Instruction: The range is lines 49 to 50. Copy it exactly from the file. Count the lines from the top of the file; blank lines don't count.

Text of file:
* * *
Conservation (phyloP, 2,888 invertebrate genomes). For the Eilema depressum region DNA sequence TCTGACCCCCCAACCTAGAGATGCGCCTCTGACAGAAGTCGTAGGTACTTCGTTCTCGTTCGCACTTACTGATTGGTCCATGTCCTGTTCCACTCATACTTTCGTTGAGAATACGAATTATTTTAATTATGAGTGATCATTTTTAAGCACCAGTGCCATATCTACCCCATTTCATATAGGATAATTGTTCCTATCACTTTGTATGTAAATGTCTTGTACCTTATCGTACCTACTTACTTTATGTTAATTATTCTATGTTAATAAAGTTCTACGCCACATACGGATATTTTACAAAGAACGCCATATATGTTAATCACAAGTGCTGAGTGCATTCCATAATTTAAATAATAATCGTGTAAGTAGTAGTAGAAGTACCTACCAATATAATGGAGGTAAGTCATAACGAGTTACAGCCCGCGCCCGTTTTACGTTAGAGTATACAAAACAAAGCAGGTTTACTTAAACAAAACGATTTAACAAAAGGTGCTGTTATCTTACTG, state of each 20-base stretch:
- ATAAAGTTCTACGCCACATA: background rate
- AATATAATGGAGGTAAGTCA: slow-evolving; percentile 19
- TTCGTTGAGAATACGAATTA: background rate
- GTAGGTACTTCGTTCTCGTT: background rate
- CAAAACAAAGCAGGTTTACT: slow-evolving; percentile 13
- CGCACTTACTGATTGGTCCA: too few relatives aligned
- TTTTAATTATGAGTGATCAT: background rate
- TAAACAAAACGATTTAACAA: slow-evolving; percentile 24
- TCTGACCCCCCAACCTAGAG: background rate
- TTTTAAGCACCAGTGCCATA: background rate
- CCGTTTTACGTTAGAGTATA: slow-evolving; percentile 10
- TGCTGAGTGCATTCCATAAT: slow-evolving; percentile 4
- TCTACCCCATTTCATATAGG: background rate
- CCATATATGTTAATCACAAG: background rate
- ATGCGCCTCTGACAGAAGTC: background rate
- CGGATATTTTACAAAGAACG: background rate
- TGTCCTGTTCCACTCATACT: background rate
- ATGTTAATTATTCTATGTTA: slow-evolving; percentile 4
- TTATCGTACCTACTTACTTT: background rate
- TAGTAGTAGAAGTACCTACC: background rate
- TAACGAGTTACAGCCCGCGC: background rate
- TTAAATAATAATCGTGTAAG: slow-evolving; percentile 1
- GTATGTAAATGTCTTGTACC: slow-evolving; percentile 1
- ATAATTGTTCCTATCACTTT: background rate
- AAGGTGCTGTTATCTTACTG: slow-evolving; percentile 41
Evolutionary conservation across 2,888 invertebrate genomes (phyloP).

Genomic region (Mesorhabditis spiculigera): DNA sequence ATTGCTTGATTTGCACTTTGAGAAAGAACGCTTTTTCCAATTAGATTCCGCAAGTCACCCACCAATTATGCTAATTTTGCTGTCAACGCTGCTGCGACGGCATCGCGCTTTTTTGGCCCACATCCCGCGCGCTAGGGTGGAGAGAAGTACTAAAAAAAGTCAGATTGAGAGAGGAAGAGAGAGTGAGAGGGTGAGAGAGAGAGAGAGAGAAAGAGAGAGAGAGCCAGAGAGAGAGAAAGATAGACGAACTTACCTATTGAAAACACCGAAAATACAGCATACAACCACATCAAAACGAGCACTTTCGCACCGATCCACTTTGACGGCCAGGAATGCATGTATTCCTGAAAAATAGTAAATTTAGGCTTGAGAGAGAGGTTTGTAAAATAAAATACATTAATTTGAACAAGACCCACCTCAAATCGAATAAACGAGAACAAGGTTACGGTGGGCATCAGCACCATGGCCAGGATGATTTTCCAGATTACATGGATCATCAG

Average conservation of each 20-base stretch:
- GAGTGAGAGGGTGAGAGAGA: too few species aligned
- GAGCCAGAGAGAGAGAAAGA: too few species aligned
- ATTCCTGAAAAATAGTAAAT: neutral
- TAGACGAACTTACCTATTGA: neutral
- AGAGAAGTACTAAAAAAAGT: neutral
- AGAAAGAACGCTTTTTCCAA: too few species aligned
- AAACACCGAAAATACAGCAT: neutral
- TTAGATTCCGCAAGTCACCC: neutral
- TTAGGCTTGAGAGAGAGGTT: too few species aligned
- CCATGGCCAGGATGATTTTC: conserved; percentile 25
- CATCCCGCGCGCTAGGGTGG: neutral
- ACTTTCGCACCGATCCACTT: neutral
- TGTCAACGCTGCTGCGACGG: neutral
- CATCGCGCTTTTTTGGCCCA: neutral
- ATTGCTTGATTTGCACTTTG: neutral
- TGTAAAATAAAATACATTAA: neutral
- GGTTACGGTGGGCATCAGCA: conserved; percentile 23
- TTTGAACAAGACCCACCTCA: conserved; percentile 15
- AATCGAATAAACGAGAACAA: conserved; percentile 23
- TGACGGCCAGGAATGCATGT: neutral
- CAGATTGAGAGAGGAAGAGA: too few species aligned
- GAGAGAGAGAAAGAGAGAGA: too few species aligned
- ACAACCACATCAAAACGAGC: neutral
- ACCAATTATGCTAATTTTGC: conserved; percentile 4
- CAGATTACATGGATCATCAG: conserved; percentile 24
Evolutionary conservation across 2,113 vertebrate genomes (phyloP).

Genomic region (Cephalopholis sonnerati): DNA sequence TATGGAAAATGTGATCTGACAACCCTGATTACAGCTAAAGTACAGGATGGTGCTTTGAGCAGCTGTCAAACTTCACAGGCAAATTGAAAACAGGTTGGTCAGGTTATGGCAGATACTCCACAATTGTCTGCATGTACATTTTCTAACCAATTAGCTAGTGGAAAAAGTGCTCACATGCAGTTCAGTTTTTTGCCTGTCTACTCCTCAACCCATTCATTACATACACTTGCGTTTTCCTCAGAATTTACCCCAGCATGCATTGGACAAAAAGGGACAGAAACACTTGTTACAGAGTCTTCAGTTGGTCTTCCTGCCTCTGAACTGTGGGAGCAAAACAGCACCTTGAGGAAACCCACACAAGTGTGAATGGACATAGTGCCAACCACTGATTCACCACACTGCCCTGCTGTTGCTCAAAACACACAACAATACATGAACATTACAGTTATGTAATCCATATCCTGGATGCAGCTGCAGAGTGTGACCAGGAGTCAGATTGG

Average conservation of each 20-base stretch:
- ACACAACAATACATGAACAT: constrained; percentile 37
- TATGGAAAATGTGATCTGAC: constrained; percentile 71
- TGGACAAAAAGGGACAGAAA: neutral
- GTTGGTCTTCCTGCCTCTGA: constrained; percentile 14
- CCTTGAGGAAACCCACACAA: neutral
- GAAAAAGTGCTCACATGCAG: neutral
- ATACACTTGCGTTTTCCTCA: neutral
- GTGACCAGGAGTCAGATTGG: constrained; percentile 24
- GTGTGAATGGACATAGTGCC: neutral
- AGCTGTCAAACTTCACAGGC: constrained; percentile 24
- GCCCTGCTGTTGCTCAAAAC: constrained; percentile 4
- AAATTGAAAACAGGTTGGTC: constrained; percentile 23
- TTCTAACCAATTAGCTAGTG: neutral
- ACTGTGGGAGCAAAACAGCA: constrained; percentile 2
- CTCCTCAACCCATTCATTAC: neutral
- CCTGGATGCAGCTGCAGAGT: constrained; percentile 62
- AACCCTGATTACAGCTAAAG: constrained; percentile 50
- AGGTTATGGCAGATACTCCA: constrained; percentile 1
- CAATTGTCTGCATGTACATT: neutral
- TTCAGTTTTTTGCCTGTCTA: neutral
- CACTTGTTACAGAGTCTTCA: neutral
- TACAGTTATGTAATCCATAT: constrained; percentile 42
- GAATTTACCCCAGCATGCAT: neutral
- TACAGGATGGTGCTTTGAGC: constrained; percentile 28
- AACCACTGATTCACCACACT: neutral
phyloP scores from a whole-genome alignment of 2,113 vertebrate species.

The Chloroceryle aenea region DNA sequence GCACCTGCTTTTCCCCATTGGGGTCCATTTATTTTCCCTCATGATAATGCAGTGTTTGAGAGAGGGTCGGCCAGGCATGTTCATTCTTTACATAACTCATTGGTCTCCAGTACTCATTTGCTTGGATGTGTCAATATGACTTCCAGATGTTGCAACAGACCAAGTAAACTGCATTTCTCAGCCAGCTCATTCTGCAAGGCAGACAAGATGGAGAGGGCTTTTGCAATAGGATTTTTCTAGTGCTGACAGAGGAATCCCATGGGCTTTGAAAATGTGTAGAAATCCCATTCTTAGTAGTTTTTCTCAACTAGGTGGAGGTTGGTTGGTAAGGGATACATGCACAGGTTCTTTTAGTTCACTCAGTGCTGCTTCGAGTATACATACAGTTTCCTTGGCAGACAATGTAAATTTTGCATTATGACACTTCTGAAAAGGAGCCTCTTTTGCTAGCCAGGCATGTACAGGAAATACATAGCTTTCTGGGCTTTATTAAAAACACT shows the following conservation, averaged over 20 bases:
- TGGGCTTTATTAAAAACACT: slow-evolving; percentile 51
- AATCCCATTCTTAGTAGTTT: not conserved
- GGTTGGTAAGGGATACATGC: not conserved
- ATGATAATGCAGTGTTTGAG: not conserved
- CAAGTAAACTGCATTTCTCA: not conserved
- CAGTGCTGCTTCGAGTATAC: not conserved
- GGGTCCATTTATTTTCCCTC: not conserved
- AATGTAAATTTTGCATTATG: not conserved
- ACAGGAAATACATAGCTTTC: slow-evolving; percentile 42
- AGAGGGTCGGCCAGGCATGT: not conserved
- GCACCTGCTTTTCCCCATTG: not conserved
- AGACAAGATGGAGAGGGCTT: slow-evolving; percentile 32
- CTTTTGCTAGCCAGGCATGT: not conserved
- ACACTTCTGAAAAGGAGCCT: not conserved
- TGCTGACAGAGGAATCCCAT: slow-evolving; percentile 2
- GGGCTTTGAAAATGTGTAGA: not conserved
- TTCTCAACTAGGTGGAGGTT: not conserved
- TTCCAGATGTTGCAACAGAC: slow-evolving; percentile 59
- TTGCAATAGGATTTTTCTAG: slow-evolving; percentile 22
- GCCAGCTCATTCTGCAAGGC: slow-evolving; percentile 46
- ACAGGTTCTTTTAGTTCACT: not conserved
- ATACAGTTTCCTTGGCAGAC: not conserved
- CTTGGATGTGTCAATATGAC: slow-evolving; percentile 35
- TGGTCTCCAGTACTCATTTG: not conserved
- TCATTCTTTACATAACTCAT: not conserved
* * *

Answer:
- TGACGGCCAGGAATGCATGT: neutral
- CAGATTGAGAGAGGAAGAGA: too few species aligned